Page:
Werner, C.M., Tuomi, M. & Eskelinen, A. Trait-based responses to cessation of nutrient enrichment in a tundra plant community. Oecologia 197, 675–684 (2021). https://doi.org/10.1007/s00442-021-05064-w
Trait-based responses to cessation of nutrient enrichment in a tundra plant community
|Author:||Werner, Chhaya M.1,2,3; Tuomi, Maria4; Eskelinen, Anu1,2,3|
1Department of Physiological Diversity, Helmholtz Center for Environmental Research (UFZ), 04318, Leipzig, Germany
2German Centre for Integrative Biodiversity Research (iDiv) Halle-Jena-Leipzig, 04103, Leipzig, Germany
3Department of Ecology and Genetics, University of Oulu, 90014, Oulu, Finland
4Department of Arctic and Marine Biology, UiT, The Arctic University of Norway, 9019, Tromso, Norway
|Online Access:||PDF Full Text (PDF, 0.9 MB)|
|Persistent link:|| http://urn.fi/urn:nbn:fi-fe2021112557051
|Publish Date:|| 2021-11-25
Plant communities worldwide show varied responses to nutrient enrichment—including shifts in species identity, decreased diversity, and changes in functional trait composition—but the factors determining community recovery after the cessation of nutrient addition remain uncertain. We manipulated nutrient levels in a tundra community for 6 years of nutrient addition followed by 8 years of recovery. We examined how community recovery was mediated by traits related to plant resource-use strategy and plant ability to modify their environment. Overall, we observed persistent effects of fertilization on plant communities. We found that plants with fast-growing traits, including higher specific leaf area, taller stature and lower foliar C:N, were more likely to show a persistent increase in fertilized plots than control plots, maintaining significantly higher cover in fertilized plots 8 years after cessation of fertilization. Additionally, although graminoids responded most strongly to the initial fertilization treatment, forb species were more vulnerable to fertilization effects in the long-term, showing persistent decline and no recovery in 8 years. Finally, these persistent fertilization effects were accompanied by modified environmental conditions, including persistent increases in litter depth and soil phosphorous and lower soil C:N. Our results demonstrate the potential for lasting effects of nutrient enrichment in nutrient-limited systems and identify species traits related to rapid growth and nutrient-use efficiency as the main predictors of the persistence of nutrient enrichment effects. These findings highlight the usefulness of trait-based approach for understanding the persistent feedbacks of nutrient enrichment, plant dynamics, and niche construction via litter and nutrient build-up.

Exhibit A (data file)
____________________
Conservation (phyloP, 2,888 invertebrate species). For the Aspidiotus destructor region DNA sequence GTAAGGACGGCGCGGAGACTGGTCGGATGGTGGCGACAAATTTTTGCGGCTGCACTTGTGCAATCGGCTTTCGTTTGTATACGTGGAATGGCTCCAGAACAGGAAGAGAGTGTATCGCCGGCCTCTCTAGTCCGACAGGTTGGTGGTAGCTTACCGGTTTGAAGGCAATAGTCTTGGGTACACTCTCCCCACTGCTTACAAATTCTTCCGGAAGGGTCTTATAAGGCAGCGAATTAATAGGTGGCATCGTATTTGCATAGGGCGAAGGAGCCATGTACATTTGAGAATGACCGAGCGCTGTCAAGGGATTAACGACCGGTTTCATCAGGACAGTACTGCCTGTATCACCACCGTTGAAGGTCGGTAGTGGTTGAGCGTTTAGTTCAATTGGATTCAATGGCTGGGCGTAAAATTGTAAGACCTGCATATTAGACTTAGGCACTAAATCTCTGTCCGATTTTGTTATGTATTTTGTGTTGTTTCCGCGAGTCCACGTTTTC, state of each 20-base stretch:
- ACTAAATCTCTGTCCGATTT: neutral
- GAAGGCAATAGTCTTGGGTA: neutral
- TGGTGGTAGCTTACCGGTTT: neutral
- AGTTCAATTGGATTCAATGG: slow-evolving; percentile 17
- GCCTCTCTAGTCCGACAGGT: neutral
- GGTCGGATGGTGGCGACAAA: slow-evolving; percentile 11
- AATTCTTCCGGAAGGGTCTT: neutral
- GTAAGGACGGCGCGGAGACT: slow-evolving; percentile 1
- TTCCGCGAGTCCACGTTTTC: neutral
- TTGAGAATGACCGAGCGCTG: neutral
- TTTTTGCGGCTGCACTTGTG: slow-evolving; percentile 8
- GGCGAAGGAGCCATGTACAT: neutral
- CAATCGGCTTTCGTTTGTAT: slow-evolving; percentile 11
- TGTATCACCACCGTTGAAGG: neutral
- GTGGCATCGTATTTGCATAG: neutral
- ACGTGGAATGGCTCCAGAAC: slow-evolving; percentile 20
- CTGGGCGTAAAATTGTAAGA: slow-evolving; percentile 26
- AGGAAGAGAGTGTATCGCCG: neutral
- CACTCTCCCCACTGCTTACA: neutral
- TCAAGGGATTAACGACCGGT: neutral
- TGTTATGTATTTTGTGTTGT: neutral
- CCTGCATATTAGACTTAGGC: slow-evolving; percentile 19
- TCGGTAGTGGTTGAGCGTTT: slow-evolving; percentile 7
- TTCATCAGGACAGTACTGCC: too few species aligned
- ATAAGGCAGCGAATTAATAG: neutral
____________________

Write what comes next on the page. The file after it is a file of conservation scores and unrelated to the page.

|Pages:||675 - 684|
|Type of Publication:||
A1 Journal article – refereed
|Field of Science:||
1181 Ecology, evolutionary biology
Open Access funding enabled and organized by Projekt DEAL. This study was funded by the Finnish Cultural Foundation and Academy of Finland (project numbers 253385 and 24302284) to A. Eskelinen.
|Academy of Finland Grant Number:||
253385 (Academy of Finland Funding decision)
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